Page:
Hilariously refracted through the shaky memories of company members.
In its new performance piece, the Nature Theater of Oklahoma continues its obsessive interest in the way people unwittingly reveal themselves through the language of storytelling. The story being told here is “Romeo and Juliet,” hilariously refracted through the shaky memories and personal prejudices of company members who submitted to a funny and pointed questionnaire about the play. As rendered in the company’s distinctively robotic style by two performers (with a third, Elisabeth Conner, as a chicken), Shakespeare’s eternal tale of ill-fated young love becomes an outlet for the fears, frustrations and longings of creative sensibilities bashing their heads against a wall.
Anne Gridley, encased in ghastly orange gown and matching coronet, and Robert M. Johanson, stuffed into cruelly tight tights, present themselves for sacrifice on a small, bare stage; they alternate in delivering excerpts from these interviews.
Bug-eyed from the mental exertion of having to reconstruct the storyline of a play they barely remember from high-school productions or movie treatments, the correspondents simultaneously flail their arms and trip over their own thick tongues.
As executed in the company’s deadpan comic style, many of these garbled versions are flat-out hilarious. Unable to distinguish between Tybalt and Mercutio, uncertain about who said what to whom in the balcony scene, and utterly baffled by Friar John’s function in the play, the storytellers desperately draw on their own feverish imaginations to fill in the blanks.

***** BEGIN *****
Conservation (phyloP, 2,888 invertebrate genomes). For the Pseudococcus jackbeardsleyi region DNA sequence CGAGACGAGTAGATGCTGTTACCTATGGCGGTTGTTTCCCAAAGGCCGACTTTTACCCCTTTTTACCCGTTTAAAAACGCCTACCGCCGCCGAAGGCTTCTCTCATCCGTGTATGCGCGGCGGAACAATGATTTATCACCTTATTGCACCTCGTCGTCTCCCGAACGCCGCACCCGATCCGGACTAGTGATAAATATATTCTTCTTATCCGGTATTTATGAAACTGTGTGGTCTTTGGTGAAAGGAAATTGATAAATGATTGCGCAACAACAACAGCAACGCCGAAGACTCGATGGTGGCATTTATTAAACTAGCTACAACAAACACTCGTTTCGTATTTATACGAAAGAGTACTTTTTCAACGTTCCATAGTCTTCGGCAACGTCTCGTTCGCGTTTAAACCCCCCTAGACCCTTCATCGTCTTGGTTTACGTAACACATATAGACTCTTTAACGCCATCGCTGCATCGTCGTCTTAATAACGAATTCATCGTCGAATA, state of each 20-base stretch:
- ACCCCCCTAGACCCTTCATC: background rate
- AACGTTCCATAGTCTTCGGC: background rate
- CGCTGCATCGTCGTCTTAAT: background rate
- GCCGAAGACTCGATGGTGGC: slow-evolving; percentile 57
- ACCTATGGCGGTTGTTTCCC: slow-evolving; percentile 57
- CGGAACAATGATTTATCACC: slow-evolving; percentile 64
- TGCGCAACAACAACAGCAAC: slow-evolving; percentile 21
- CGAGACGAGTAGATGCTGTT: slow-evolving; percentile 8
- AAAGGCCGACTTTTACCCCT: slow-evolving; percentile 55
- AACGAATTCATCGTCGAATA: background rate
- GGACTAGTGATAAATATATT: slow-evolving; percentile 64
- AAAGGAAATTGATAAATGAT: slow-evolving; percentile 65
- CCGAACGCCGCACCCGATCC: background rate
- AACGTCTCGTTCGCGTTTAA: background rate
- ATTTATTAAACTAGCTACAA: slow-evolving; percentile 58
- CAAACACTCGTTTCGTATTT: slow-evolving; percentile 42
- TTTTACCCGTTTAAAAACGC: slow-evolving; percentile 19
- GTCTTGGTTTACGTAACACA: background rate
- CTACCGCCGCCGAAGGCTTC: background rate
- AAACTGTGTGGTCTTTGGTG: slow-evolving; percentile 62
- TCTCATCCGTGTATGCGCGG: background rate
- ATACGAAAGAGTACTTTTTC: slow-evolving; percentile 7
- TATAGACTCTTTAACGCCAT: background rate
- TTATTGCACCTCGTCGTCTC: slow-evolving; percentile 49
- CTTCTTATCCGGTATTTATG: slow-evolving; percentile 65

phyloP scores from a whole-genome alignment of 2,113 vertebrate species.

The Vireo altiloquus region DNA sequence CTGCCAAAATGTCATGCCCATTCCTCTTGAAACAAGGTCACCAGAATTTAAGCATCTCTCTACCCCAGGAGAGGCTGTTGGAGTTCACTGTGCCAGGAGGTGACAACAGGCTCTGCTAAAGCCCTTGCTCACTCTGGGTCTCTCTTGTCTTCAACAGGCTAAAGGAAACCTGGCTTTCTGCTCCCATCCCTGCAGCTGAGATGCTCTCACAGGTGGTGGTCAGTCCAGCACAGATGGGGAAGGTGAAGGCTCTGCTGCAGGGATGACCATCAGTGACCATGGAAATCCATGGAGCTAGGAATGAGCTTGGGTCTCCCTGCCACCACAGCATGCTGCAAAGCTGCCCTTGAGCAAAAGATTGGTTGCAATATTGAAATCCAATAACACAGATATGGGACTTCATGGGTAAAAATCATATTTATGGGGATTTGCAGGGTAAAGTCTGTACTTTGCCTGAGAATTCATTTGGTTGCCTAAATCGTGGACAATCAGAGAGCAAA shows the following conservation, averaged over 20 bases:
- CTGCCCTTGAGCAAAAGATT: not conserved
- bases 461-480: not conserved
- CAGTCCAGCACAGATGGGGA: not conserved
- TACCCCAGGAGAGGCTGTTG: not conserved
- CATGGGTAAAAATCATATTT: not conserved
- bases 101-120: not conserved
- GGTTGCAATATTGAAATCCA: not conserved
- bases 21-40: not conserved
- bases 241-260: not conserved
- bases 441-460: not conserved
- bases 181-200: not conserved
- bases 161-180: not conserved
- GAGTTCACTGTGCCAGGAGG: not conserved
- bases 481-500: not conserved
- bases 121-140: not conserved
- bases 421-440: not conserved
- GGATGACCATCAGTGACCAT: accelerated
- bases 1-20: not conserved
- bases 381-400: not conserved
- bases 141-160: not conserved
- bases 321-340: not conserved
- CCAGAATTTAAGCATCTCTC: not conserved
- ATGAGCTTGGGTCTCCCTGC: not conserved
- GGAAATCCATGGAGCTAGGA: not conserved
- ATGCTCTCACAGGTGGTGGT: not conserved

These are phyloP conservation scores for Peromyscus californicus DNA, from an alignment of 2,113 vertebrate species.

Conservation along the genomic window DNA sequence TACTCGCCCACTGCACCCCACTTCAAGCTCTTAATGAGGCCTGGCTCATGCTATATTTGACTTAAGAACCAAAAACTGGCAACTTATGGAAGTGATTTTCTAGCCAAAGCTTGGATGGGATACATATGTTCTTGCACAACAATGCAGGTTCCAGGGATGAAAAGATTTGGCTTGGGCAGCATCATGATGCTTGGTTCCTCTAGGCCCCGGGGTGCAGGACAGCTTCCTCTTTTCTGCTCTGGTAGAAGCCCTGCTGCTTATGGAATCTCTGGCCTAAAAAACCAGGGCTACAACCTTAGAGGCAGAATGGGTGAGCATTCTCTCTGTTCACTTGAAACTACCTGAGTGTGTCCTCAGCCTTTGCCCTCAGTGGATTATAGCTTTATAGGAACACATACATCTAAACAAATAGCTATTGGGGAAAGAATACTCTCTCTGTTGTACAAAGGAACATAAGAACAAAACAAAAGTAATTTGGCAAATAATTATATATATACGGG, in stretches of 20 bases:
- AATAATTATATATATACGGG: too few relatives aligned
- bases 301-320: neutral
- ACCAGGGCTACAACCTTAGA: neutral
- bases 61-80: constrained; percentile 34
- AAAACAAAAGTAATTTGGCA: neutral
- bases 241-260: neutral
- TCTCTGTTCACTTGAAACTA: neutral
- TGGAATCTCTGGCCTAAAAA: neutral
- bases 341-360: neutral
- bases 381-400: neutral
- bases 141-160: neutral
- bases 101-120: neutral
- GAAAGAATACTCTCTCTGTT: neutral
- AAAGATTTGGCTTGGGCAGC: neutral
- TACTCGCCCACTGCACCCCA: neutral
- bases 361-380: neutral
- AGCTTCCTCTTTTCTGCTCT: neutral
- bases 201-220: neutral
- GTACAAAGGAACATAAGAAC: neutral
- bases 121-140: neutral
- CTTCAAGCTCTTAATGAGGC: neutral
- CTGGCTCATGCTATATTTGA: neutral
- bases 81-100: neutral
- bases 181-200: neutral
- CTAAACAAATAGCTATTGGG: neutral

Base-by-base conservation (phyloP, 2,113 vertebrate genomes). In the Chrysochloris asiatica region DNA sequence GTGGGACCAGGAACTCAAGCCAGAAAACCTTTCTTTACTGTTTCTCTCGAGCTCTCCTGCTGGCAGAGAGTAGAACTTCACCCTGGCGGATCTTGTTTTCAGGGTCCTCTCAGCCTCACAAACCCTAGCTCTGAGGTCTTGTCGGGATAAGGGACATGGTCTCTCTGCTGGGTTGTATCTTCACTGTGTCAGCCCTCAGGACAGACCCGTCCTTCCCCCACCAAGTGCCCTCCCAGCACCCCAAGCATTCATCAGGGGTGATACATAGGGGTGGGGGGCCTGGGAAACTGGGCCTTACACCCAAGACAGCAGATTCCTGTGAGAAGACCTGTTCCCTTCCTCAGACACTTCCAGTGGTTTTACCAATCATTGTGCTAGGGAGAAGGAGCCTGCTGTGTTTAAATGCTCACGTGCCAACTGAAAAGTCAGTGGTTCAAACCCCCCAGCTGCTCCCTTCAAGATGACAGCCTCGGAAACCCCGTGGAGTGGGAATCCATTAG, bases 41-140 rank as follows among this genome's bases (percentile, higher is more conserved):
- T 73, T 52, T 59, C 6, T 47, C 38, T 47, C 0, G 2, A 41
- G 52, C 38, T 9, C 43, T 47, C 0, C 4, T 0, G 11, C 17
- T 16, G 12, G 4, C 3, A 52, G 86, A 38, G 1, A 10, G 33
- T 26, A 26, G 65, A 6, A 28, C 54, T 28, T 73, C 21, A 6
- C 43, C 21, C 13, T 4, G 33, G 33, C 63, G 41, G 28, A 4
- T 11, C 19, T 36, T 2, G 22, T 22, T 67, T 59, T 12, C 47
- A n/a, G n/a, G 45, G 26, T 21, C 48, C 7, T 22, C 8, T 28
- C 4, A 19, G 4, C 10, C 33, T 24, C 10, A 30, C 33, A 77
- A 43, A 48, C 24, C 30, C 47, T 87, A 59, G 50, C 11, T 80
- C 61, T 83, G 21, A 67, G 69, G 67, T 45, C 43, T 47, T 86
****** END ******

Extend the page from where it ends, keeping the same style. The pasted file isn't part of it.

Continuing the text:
Juliet strips naked for a softcore bathing scene in one of these rewrites. Romeo kills Juliet’s brother in another version. The Capulets are “sort of the hipsters of the town,” and their feud with the Montagues escalates into a war.
The made-up dialogue is even funnier. “What light through yonder window speaks?” demands one narrator of the plot. “It is the East! And Juliet is the West!”
As amusing as these mash-ups are, what makes them touching are the frustrations felt by the storytellers as they struggle to articulate emotions the play stirs in them. “I don’t remember who does the fucking ‘Queen Mab’ speech!” someone cries out, in a voice of genuine distress. Someone else keeps wringing her hands over the loss of her mental powers. “I have no brain anymore,” she wails. “I flunked the test. I’m getting confused.”
Even when they get the facts straight, they become unnerved by the fragility of their own minds. “They end up both dead,” someone triumphantly concludes. “Unless that’s ‘Hamlet.'”
A few of the correspondents remain undaunted by their forgetfulness, courageously making up a story that corresponds to issues meaningful to them alone. One narrator insists on finding parallels to the life and death of Anna Nicole Smith. Another rails against the play’s theme of self-sacrifice. (“I’m not big on self-sacrificial type things.”)
And here’s where Nature Theater of Oklahoma shoots itself in the foot. (Or is it poison or a sharp blade that does them in?) Although as many as 10 voices speak out in this piece, none has any individuality. It’s language and voice, not character, that fascinates this company. And while the monotonous performance style yields plenty of laughs, there’s something heartless about the work process that lingers long after the words are forgotten.